Course Objective• To have a deep(er) knowledge of the main International Relations
theories and approaches
• To have knowledge of the relevant topics and issues in the field of
• To know how to apply the more abstract theories and approaches to
contemporary issues and case studies of global politics to be able to
work in a group on such a contemporary case study, collect relevant
additional literature and data, and to discuss and present the findings
• To individually write an essay on a topic related to the content of
this course and give a presentation about it to the group
Course ContentBuilding on 'Political Science: State, Power and Conflict' from year 1,
this course offers a comprehensive overview of the
discipline and subject of International Relations (IR) and its main
concepts, issues and theories and approaches. The course is guided by
the question of to what extent, and how, the current process of
globalization is changing the nature and content of global politics,
approaching this question from the various competing theoretical
perspectives IR has to offer. Traditionally, the object of study for IR
has been the conflict between and cooperation of sovereign states. This
model is, however, increasingly regarded as outdated inasmuch as more
and more non-state actors such as multinationals, NGOs, and
transnational social movements appear to play a prominent role in world
politics. In addition, we can also observe transnational forms of
regulation through international organizations and the emerging
structures of what is called ‘global governance’. The question has been
raised whether in the face of these processes of globalization and
transnationalization, states have lost the sovereignty that used to be
the basis of the international system. Yet, there are still many
instances where state power is very visible. Recent geopolitical
developments and events related to, for instance, the rise of China have
also once more brought home the message that classical themes of
interstate rivalry and international security have not lost their
relevance in this new era. In this course the focus will be on seeking
to understand these broader questions through various theoretical
lenses, as well as to address contemporary issues within global politics
such as terrorism, environmental security, international law, and the
UN. Alongside the lecture series, students will work in groups in the
seminars on contemporary case-studies, learning to apply relatively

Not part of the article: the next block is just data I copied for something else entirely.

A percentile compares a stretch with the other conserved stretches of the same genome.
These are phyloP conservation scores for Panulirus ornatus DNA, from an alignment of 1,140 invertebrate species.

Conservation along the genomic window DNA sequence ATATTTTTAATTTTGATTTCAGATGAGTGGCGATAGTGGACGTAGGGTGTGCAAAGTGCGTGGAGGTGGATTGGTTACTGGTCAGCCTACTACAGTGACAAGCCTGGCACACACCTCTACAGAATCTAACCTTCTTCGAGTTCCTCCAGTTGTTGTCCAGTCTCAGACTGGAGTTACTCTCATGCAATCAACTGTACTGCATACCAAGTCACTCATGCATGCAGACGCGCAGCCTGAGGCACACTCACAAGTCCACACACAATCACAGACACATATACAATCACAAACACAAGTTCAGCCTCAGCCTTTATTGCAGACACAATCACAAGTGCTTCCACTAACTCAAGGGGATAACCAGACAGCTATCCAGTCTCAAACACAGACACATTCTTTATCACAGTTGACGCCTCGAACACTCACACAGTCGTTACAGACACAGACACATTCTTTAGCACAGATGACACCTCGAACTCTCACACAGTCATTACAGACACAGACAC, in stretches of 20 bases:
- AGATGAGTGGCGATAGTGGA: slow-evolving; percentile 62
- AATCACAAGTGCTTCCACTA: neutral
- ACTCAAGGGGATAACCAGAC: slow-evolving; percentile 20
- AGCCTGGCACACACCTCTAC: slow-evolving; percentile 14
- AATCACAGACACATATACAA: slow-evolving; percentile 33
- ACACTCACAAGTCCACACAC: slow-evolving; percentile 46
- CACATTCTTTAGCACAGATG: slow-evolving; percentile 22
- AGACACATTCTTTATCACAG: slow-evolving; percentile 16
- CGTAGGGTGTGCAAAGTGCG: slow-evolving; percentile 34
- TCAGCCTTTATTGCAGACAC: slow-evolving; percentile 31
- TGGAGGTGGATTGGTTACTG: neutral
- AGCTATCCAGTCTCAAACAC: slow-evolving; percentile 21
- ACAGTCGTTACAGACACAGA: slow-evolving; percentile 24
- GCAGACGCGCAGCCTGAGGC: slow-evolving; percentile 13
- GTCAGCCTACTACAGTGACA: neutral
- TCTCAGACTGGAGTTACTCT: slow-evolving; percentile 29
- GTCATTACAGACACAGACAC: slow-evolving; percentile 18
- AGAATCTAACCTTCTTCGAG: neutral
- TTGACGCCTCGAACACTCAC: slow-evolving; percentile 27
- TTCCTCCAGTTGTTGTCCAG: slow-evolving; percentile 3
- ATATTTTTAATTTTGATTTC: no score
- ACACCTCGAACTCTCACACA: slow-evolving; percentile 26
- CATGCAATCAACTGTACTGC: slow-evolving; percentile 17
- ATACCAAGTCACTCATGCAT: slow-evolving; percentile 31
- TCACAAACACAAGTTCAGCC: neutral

abstract theories and concepts to concrete questions. In addition,
students will be writing a short assignment on a pertinent question
related to global politics.
Teaching MethodsLectures and seminars (active learning groups).
Method of AssessmentWritten exam (70%), paper (30%), presentation (pass/fail).
Entry RequirementsMandatory courses of PPE specialization Track 3: Political Science
LiteratureBaylis, J. S. Smith and P. Owens (eds.) (2017), The Globalization of
World Politics: An Introduction to International Relations, 6th Revised
Edition, Oxford UP
Selection of journal articles and/or book chapters
Target AudienceSecond year PPE students
Additional InformationPlease note that participation in the seminars is mandatory.
Custom Course RegistrationThere is a slightly different enrollment procedure for this module. The standard procedure of the Faculty of Humanities has students sign up for (i) the module, (ii) the form of tuition (lecture and/or preferred seminar group), and (iii) the exam. However, for this module the instructor will assign the students to the seminar groups. Therefore, students should sign up for (i) the module, (ii) lecture and (iii) the exam, but not for the seminar groups.
Recommended background knowledgePPE course Political Science: State, Power and Conflict; mandatory
courses PPE specialisation track 3: Political Science.
|Language of Tuition||English|
|Faculty||Faculty of Humanities|
|Course Coordinator||dr. O. Terzi MSc|
|Examiner||dr. O. Terzi MSc|
dr. O. Terzi MSc
You need to register for this course yourself
Last-minute registration is available for this course.
|Teaching Methods||Lecture, Seminar*|
*You cannot select a group yourself for this teaching method, you will be placed in a group.
This course is also available as: